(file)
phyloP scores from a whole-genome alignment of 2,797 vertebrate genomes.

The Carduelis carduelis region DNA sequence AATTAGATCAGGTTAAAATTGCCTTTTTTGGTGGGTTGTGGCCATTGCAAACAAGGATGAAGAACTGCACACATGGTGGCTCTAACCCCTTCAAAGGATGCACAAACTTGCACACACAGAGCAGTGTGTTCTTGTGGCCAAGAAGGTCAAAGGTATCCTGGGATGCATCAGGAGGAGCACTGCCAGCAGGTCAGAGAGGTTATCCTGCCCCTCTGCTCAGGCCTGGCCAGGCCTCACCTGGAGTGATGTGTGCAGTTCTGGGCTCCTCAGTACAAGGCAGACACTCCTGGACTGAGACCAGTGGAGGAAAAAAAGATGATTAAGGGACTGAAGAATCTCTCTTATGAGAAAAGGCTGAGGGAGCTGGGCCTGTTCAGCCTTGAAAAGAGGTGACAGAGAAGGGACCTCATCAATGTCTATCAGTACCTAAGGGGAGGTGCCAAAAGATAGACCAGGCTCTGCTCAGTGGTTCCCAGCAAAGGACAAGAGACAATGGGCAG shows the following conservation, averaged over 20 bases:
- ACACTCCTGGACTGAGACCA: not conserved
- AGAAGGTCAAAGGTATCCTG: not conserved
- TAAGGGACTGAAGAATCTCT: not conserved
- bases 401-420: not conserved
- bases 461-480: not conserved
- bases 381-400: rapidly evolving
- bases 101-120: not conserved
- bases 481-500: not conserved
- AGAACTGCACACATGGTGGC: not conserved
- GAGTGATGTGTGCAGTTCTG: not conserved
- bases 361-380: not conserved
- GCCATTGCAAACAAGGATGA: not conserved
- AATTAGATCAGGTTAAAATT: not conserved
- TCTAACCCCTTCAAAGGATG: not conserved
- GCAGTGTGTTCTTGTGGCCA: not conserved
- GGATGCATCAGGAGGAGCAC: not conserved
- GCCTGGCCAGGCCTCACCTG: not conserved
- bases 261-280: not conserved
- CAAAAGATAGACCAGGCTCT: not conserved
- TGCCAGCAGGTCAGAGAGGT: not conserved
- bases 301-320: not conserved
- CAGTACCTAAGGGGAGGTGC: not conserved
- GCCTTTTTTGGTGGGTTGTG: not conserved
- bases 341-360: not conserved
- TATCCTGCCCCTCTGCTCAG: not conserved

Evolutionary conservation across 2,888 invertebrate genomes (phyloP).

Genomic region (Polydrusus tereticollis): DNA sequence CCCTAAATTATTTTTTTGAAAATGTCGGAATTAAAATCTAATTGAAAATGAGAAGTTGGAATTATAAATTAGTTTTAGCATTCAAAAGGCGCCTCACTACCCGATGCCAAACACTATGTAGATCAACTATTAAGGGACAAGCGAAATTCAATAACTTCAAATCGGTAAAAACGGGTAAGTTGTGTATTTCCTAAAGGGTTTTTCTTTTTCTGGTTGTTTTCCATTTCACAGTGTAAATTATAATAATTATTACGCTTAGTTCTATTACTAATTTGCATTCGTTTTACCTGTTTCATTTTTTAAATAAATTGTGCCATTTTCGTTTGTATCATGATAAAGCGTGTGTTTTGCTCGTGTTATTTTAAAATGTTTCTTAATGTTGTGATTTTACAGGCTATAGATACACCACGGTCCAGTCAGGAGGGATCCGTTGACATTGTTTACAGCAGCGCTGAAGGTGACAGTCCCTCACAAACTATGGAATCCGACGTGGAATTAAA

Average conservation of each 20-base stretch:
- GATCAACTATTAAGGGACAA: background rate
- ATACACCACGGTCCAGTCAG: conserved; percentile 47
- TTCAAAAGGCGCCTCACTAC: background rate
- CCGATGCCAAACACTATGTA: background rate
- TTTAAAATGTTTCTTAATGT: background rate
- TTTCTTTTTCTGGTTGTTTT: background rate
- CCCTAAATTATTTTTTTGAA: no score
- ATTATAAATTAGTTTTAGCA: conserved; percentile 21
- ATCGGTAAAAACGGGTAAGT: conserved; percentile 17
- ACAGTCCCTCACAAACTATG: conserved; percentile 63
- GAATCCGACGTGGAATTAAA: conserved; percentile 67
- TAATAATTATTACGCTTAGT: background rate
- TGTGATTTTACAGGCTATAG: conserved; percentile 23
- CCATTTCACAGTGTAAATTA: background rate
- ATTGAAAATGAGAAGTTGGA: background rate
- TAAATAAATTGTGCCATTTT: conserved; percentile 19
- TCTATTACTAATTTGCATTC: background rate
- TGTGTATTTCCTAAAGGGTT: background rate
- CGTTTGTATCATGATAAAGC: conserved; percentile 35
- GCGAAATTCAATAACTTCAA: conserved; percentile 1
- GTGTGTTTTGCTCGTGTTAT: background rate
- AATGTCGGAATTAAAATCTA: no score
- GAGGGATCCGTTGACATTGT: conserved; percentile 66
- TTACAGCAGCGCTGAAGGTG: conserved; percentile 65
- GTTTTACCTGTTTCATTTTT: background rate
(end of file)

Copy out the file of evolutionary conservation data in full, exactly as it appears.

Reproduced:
phyloP scores from a whole-genome alignment of 2,797 vertebrate genomes.

The Carduelis carduelis region DNA sequence AATTAGATCAGGTTAAAATTGCCTTTTTTGGTGGGTTGTGGCCATTGCAAACAAGGATGAAGAACTGCACACATGGTGGCTCTAACCCCTTCAAAGGATGCACAAACTTGCACACACAGAGCAGTGTGTTCTTGTGGCCAAGAAGGTCAAAGGTATCCTGGGATGCATCAGGAGGAGCACTGCCAGCAGGTCAGAGAGGTTATCCTGCCCCTCTGCTCAGGCCTGGCCAGGCCTCACCTGGAGTGATGTGTGCAGTTCTGGGCTCCTCAGTACAAGGCAGACACTCCTGGACTGAGACCAGTGGAGGAAAAAAAGATGATTAAGGGACTGAAGAATCTCTCTTATGAGAAAAGGCTGAGGGAGCTGGGCCTGTTCAGCCTTGAAAAGAGGTGACAGAGAAGGGACCTCATCAATGTCTATCAGTACCTAAGGGGAGGTGCCAAAAGATAGACCAGGCTCTGCTCAGTGGTTCCCAGCAAAGGACAAGAGACAATGGGCAG shows the following conservation, averaged over 20 bases:
- ACACTCCTGGACTGAGACCA: not conserved
- AGAAGGTCAAAGGTATCCTG: not conserved
- TAAGGGACTGAAGAATCTCT: not conserved
- bases 401-420: not conserved
- bases 461-480: not conserved
- bases 381-400: rapidly evolving
- bases 101-120: not conserved
- bases 481-500: not conserved
- AGAACTGCACACATGGTGGC: not conserved
- GAGTGATGTGTGCAGTTCTG: not conserved
- bases 361-380: not conserved
- GCCATTGCAAACAAGGATGA: not conserved
- AATTAGATCAGGTTAAAATT: not conserved
- TCTAACCCCTTCAAAGGATG: not conserved
- GCAGTGTGTTCTTGTGGCCA: not conserved
- GGATGCATCAGGAGGAGCAC: not conserved
- GCCTGGCCAGGCCTCACCTG: not conserved
- bases 261-280: not conserved
- CAAAAGATAGACCAGGCTCT: not conserved
- TGCCAGCAGGTCAGAGAGGT: not conserved
- bases 301-320: not conserved
- CAGTACCTAAGGGGAGGTGC: not conserved
- GCCTTTTTTGGTGGGTTGTG: not conserved
- bases 341-360: not conserved
- TATCCTGCCCCTCTGCTCAG: not conserved

Evolutionary conservation across 2,888 invertebrate genomes (phyloP).

Genomic region (Polydrusus tereticollis): DNA sequence CCCTAAATTATTTTTTTGAAAATGTCGGAATTAAAATCTAATTGAAAATGAGAAGTTGGAATTATAAATTAGTTTTAGCATTCAAAAGGCGCCTCACTACCCGATGCCAAACACTATGTAGATCAACTATTAAGGGACAAGCGAAATTCAATAACTTCAAATCGGTAAAAACGGGTAAGTTGTGTATTTCCTAAAGGGTTTTTCTTTTTCTGGTTGTTTTCCATTTCACAGTGTAAATTATAATAATTATTACGCTTAGTTCTATTACTAATTTGCATTCGTTTTACCTGTTTCATTTTTTAAATAAATTGTGCCATTTTCGTTTGTATCATGATAAAGCGTGTGTTTTGCTCGTGTTATTTTAAAATGTTTCTTAATGTTGTGATTTTACAGGCTATAGATACACCACGGTCCAGTCAGGAGGGATCCGTTGACATTGTTTACAGCAGCGCTGAAGGTGACAGTCCCTCACAAACTATGGAATCCGACGTGGAATTAAA

Average conservation of each 20-base stretch:
- GATCAACTATTAAGGGACAA: background rate
- ATACACCACGGTCCAGTCAG: conserved; percentile 47
- TTCAAAAGGCGCCTCACTAC: background rate
- CCGATGCCAAACACTATGTA: background rate
- TTTAAAATGTTTCTTAATGT: background rate
- TTTCTTTTTCTGGTTGTTTT: background rate
- CCCTAAATTATTTTTTTGAA: no score
- ATTATAAATTAGTTTTAGCA: conserved; percentile 21
- ATCGGTAAAAACGGGTAAGT: conserved; percentile 17
- ACAGTCCCTCACAAACTATG: conserved; percentile 63
- GAATCCGACGTGGAATTAAA: conserved; percentile 67
- TAATAATTATTACGCTTAGT: background rate
- TGTGATTTTACAGGCTATAG: conserved; percentile 23
- CCATTTCACAGTGTAAATTA: background rate
- ATTGAAAATGAGAAGTTGGA: background rate
- TAAATAAATTGTGCCATTTT: conserved; percentile 19
- TCTATTACTAATTTGCATTC: background rate
- TGTGTATTTCCTAAAGGGTT: background rate
- CGTTTGTATCATGATAAAGC: conserved; percentile 35
- GCGAAATTCAATAACTTCAA: conserved; percentile 1
- GTGTGTTTTGCTCGTGTTAT: background rate
- AATGTCGGAATTAAAATCTA: no score
- GAGGGATCCGTTGACATTGT: conserved; percentile 66
- TTACAGCAGCGCTGAAGGTG: conserved; percentile 65
- GTTTTACCTGTTTCATTTTT: background rate